Written By: Mark Chapman
Mark Chapman is a children’s writer, board game geek, and school teacher. He writes and shares children’s stories and family-friendly board/card games on his YouTube channel, Bananas 4 Books & Board Games.
OBJECTIVE OF THE CARPET: The objective of The Carpet is to see how quickly you can unweave the carpet of cards – it’s incredibly satisfying!
NUMBER OF PLAYERS: 1 (but it’s a good spectator’s game too – they won’t be able to resist joining in!)
NUMBER OF CARDS: Standard 52-card deck
RANK OF CARDS: Ace, 2, 3, 4, 5, 6, 7, 8, 9, 10, Jack, Queen, King.
TYPE OF GAME: Solitaire
AUDIENCE: Solo players, friends and family
HOW TO DEAL THE CARPET
Remove the four aces from the deck and place them side by side in a row forming as the foundation cards. Below them, deal 20 cards face up in four rows of five (4 x 5). You are then left with the remaining stock of cards.
HOW TO PLAY
The idea of this game is to build ascending suit sequences on the Ace foundation cards, all the way to the Kings.
Starting with the carpet, you may take/unweave the cards, if you can, by placing them on the Ace foundations at the top (e.g. in my example the 2 and 3 of spades can be placed onto the Ace of spades and the 2, 3, 4 and 5 of diamonds can be placed on the Ace of diamonds
When you can no longer use cards from the carpet, you may cycle through the stock of cards, one by one. You may place/weave these cards into the carpet, or they can be placed immediately onto the foundation decks. However, if a stock card cannot be placed into the carpet or the foundation decks, then it goes to the waste pile (you may take the top card from the waste pile at any time if there is space in the carpet or it can be placed on the foundation decks). You may not stack cards in the carpet.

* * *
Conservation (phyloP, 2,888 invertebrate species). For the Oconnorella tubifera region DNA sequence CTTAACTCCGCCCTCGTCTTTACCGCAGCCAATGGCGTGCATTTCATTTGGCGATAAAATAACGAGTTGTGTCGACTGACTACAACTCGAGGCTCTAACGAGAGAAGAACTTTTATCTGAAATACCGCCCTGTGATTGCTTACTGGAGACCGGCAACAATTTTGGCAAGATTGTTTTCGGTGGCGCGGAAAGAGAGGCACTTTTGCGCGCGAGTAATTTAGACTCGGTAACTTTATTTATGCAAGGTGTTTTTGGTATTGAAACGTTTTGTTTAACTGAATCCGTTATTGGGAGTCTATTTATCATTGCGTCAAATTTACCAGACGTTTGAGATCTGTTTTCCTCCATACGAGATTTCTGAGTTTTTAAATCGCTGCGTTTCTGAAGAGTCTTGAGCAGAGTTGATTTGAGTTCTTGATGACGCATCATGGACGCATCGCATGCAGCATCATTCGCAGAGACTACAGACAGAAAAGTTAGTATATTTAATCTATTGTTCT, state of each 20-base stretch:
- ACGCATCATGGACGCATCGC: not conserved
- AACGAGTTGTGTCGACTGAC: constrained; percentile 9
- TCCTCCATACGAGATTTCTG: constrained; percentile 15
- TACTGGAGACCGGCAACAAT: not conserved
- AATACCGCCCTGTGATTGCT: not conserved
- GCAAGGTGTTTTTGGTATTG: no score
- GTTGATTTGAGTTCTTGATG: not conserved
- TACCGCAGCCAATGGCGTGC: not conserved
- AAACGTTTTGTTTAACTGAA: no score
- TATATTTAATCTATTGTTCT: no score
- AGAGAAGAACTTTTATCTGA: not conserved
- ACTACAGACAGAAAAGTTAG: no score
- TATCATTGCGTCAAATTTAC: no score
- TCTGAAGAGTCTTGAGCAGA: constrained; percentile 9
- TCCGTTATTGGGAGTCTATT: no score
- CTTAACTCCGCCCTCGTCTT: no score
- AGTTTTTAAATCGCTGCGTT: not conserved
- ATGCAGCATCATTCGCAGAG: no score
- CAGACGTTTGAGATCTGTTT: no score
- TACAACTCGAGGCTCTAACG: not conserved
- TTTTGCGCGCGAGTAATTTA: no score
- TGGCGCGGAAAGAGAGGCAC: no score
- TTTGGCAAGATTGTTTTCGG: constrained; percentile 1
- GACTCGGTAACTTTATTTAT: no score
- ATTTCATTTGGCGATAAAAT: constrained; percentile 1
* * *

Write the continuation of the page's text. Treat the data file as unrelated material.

HOW TO WIN
The game ends when the stock deck has been dealt once or you have moved all cards to the foundation decks.
This game is quite easy to win as the only way of losing is trapping cards that you need in the waste pile. Therefore, to make it slightly harder, you can make the carpet smaller (e.g. 3 rows of 4 perhaps).
For a more epic version, try playing the Crazy Quilt variation (also known as the Indian Carpet or Japanese Rug) which involves two decks of 52 cards and setting aside four Kings alongside the four Aces to make eight foundation decks (ascending as usual for the Aces and descending for the Kings) and dealing out 64 cards face-up, alternating between portrait and landscape orientation for a more authentic-looking weave – it’s great fun!